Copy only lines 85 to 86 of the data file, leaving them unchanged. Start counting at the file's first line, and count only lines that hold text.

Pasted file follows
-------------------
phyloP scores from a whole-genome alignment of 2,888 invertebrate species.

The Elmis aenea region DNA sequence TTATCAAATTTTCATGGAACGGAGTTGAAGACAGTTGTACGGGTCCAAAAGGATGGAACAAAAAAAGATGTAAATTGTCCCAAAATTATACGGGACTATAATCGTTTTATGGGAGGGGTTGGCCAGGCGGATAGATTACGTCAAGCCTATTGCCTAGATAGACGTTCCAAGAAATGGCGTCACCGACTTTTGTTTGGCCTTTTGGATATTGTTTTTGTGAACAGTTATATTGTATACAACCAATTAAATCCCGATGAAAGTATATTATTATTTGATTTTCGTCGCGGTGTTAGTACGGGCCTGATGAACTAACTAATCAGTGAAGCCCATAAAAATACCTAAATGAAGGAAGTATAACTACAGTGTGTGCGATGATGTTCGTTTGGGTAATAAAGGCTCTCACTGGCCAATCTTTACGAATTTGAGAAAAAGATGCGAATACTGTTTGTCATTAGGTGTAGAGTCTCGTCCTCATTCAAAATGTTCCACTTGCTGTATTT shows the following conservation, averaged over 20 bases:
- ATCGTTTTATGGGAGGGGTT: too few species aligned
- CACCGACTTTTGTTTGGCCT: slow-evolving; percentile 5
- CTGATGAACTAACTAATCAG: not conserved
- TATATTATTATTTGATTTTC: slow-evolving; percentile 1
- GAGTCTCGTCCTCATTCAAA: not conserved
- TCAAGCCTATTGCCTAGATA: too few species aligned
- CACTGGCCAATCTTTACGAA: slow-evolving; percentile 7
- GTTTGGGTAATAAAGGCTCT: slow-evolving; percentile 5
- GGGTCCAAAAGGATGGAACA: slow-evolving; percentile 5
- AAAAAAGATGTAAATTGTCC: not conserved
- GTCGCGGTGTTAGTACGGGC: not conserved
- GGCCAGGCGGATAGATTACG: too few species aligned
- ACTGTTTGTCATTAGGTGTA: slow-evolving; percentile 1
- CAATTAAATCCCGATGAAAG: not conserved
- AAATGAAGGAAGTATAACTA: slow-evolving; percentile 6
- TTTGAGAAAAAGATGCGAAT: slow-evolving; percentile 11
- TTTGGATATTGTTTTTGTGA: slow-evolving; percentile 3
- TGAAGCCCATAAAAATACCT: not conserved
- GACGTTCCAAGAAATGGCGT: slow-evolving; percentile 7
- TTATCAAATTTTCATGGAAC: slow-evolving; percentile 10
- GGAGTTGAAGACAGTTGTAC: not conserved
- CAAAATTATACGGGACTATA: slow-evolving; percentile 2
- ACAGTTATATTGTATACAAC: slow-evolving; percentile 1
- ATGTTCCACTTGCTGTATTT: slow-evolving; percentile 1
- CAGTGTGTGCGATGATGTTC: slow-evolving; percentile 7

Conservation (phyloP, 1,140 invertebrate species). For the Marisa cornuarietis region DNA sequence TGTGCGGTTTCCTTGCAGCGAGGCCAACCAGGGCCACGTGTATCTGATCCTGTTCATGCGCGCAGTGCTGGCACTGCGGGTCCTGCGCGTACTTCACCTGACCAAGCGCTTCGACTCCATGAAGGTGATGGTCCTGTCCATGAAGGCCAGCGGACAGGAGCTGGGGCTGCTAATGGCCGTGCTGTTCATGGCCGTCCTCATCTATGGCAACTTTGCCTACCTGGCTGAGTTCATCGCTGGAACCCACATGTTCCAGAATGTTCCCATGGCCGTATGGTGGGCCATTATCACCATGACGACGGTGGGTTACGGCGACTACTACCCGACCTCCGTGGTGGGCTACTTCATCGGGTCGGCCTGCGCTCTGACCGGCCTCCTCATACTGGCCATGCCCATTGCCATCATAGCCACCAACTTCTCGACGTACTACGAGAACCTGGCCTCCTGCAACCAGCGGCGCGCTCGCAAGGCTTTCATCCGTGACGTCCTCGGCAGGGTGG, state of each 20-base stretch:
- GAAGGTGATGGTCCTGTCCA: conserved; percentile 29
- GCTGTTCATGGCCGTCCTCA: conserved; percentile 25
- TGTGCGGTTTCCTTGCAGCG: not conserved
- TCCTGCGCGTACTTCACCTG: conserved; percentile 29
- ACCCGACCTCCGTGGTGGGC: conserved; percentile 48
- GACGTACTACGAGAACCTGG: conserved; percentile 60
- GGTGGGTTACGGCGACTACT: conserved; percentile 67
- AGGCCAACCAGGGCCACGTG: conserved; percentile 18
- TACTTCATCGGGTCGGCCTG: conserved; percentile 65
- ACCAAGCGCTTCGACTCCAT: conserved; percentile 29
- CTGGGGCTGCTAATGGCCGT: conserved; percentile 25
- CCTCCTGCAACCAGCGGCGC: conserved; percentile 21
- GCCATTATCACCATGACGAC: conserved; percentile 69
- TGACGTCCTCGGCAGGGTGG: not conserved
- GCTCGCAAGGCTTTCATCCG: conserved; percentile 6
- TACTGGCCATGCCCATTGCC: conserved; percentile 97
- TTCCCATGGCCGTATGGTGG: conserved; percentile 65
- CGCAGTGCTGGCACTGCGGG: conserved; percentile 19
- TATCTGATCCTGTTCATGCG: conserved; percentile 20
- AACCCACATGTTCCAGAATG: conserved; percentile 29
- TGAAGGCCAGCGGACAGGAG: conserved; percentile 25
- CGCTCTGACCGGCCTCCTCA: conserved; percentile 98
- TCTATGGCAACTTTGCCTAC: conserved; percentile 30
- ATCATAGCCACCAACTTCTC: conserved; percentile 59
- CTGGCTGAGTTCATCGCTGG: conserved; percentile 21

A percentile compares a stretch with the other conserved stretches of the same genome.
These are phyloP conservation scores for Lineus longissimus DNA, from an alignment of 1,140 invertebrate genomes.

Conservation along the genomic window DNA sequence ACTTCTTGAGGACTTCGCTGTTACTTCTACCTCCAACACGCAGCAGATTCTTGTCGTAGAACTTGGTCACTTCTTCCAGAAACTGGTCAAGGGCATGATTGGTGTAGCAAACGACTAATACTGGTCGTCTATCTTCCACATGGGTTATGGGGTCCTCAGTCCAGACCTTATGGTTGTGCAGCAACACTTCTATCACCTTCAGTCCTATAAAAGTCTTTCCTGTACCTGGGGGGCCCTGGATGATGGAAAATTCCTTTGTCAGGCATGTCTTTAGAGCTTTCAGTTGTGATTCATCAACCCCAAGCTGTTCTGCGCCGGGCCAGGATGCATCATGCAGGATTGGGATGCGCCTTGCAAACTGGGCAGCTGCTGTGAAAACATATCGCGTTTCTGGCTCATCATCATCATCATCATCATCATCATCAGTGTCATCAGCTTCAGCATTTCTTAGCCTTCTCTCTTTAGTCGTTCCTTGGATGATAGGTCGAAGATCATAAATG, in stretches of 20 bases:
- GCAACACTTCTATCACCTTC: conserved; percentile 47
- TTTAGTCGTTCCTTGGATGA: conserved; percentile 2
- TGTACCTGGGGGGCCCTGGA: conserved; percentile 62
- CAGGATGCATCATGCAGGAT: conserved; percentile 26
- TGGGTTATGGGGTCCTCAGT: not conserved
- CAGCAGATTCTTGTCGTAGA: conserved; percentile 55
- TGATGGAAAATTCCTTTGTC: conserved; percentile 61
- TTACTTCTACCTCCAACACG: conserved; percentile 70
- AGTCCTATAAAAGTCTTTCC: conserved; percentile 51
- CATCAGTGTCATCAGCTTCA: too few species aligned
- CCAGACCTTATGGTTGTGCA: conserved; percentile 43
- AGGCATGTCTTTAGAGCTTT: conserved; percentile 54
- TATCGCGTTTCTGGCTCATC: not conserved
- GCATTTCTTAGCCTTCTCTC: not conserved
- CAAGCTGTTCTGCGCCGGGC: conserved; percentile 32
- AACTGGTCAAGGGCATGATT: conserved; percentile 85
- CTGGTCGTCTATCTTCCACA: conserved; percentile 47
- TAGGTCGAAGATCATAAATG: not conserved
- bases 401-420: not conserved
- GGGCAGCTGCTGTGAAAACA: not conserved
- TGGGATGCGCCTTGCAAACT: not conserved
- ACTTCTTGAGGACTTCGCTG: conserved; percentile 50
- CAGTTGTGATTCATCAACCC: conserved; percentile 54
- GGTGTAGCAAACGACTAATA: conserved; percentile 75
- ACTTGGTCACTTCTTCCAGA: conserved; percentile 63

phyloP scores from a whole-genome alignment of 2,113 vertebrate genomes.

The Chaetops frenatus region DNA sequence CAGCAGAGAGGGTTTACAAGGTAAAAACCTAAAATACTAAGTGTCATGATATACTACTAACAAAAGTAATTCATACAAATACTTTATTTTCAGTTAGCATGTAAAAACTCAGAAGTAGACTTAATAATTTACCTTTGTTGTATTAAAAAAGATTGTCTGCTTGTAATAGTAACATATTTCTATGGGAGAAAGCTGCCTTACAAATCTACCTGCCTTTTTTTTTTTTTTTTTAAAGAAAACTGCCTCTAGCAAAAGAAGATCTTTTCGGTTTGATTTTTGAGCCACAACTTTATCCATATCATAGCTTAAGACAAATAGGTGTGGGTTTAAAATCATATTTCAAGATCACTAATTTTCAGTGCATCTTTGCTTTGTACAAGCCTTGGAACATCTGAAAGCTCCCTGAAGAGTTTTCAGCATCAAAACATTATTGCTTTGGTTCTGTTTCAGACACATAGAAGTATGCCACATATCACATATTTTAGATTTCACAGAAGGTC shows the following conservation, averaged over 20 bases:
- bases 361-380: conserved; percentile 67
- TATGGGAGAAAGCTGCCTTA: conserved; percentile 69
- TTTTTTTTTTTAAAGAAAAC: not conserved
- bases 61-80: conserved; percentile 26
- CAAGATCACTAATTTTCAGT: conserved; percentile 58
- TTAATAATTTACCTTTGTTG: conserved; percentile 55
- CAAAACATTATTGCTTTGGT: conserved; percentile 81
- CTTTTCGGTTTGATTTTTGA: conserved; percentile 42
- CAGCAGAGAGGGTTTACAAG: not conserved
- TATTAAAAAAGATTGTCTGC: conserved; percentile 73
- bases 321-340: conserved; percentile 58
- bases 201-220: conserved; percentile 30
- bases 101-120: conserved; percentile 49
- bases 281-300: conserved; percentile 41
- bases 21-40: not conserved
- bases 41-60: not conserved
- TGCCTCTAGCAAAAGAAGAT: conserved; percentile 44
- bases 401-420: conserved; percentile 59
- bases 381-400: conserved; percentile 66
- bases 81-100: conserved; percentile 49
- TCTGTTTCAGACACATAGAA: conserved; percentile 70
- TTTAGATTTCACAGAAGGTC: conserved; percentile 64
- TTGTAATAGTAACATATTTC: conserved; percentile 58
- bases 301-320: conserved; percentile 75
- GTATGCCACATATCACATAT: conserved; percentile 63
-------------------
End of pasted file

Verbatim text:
- TATGGGAGAAAGCTGCCTTA: conserved; percentile 69
- TTTTTTTTTTTAAAGAAAAC: not conserved